Disease associated with cigarette smoking remains the largest cause of preventable death. A large margin for improvement in smoking cessation treatment exists, with great potential to benefit public health: more than half of American smokers attempt to quit every year, but only ~6% succeed annually. Differences in smoking phenotypes, including cessation, have significant genetic components, but the large majority of this influence is unexplained. Genetic studies of smoking behavior that reveal the mechanisms underlying variation in these traits will identify further targets for pharmacotherapy and aid in improving personalized cessation treatment. Utilizing measurements from an in vivo nicotine metabolism experiment, I developed a predictive genetic model that explains >70% of the variation in oral nicotine C-oxidation (the primary nicotine metabolism pathway), based on CYP2A6 genotype. Model predictions were significantly associated with different measures of cigarette consumption and smoking cessation success in further subjects. The model also allowed me to demonstrate two key novel findings: the independent influences upon smoking behaviors of polymorphisms in 1) EGLN2, a.k.a. Hypoxia Inducible Factor Prolyl Hydroxylase, which initiates a transcriptional cascade in response to cellular hypoxia, and 2) in FMO3 and CYP2B6, further nicotine metabolism genes that may have important extra-hepatic activity.
The specific aims of this grant are: 1) Develop a comprehensive predictive genetic model of nicotine metabolism incorporating all three nicotine metabolism pathways and their associated genes, focusing on CYP2A6, the UGTs and FMOs. The improved model will then be applied in further samples to determine the influence of heritable differences in nicotine metabolism upon smoking phenotypes;2) Identify variants that alter nicotine metabolism gene function and demonstrate the mechanisms of their effects. I will focus especially on protein and mRNA expression, and splicing, in human brain and liver samples;3) Identify variants in EGLN2 and other hypoxia-response candidate genes, and determine the mechanisms of their effects on smoking phenotypes. My preliminary data indicate an EGLN2 variant associated with nicotine dependence and cigarette consumption alters the relative expression of different EGLN2 5'UTR mRNA splice-variants. I will identify differences in gene and protein expression influenced by EGLN2 genotype in cells cultured under normal and hypoxic conditions. The goal of this K01 proposal is to obtain further training in statistical human genetics and cell culture under special conditions and to apply this expertise to problems of substance abuse.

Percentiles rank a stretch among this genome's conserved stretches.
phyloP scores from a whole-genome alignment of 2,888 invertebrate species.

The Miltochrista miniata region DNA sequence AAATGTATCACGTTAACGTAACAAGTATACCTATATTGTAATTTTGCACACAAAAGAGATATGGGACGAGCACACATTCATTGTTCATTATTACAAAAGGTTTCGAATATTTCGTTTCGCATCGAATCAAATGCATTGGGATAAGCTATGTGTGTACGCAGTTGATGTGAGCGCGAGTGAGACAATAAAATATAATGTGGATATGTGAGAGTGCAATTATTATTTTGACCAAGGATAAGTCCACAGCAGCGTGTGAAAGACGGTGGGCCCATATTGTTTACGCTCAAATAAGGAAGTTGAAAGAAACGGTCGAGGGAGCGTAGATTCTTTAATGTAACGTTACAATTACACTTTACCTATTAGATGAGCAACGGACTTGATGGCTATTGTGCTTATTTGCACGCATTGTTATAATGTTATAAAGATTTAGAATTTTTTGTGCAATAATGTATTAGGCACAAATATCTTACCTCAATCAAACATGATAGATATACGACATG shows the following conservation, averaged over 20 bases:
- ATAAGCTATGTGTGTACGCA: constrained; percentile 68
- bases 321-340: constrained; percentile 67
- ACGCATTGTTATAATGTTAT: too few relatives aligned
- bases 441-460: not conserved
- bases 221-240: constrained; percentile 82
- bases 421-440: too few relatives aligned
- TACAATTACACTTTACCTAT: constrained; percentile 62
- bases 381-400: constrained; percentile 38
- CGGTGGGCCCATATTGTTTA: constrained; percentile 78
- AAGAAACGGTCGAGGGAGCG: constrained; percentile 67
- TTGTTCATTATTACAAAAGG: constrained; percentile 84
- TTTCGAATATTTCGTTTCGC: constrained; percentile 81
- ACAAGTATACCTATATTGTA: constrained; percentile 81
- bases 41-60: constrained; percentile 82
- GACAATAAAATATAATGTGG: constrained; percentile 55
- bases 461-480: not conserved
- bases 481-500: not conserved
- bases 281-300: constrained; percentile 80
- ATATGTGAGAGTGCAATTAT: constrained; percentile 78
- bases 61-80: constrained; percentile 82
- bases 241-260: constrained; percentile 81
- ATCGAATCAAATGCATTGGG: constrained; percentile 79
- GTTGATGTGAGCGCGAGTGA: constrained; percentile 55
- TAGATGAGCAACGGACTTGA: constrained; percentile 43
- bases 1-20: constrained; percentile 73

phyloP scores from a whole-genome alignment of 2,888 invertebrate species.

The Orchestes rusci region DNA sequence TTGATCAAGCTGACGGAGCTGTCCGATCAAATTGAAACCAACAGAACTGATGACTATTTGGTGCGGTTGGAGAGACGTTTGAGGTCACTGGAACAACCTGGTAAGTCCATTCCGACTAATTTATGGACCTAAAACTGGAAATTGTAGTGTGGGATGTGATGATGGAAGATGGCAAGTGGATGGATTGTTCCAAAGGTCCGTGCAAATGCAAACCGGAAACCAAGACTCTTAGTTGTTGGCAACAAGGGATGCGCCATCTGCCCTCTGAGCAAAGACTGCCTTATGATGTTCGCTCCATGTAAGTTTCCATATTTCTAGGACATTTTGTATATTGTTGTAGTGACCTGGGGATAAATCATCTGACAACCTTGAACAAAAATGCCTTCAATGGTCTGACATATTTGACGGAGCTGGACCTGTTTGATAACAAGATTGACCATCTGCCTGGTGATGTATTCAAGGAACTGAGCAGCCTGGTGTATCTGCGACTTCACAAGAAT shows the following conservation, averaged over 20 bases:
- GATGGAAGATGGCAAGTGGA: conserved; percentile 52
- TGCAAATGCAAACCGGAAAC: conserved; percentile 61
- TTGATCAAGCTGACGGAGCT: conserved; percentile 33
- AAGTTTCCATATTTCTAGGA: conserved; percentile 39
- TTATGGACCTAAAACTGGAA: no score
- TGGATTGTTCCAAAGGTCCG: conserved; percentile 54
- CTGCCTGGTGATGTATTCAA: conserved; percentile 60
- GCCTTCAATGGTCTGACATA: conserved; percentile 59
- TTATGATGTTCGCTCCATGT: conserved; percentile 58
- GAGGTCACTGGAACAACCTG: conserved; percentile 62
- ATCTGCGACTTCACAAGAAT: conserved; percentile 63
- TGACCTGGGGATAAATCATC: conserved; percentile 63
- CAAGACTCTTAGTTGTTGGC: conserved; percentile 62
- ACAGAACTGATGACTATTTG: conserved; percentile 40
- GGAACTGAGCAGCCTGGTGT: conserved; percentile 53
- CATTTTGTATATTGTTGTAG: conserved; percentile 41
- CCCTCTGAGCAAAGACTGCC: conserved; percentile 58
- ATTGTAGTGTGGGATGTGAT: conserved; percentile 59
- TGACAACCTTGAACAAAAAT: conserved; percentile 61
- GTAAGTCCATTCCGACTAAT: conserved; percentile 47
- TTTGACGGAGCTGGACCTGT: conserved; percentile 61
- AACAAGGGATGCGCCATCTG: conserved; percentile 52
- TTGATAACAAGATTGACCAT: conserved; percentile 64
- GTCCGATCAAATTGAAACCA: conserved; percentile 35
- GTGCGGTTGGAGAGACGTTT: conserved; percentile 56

Public Health Relevance

Smoking-related disease is the largest cause of preventable death worldwide. Human genetic studies have the power to identify and clarify the biological pathways that underlie smoking behavior, and lead to improvements in smoking cessation therapies. This project uses novel methods to study genes in two pathways (nicotine metabolism and hypoxia response) and explain the biological mechanisms behind their influences on cigarette smoking and disease risk.

National Institute of Health (NIH)
National Institute on Drug Abuse (NIDA)
Research Scientist Development Award - Research & Training (K01)
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Special Emphasis Panel (ZRG1-PSE-S (04))
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Caulder, Mark
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Washington University
Schools of Medicine
Saint Louis
United States
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Teitelbaum, A M; Murphy, S E; Akk, G et al. (2018) Nicotine dependence is associated with functional variation in FMO3, an enzyme that metabolizes nicotine in the brain. Pharmacogenomics J 18:136-143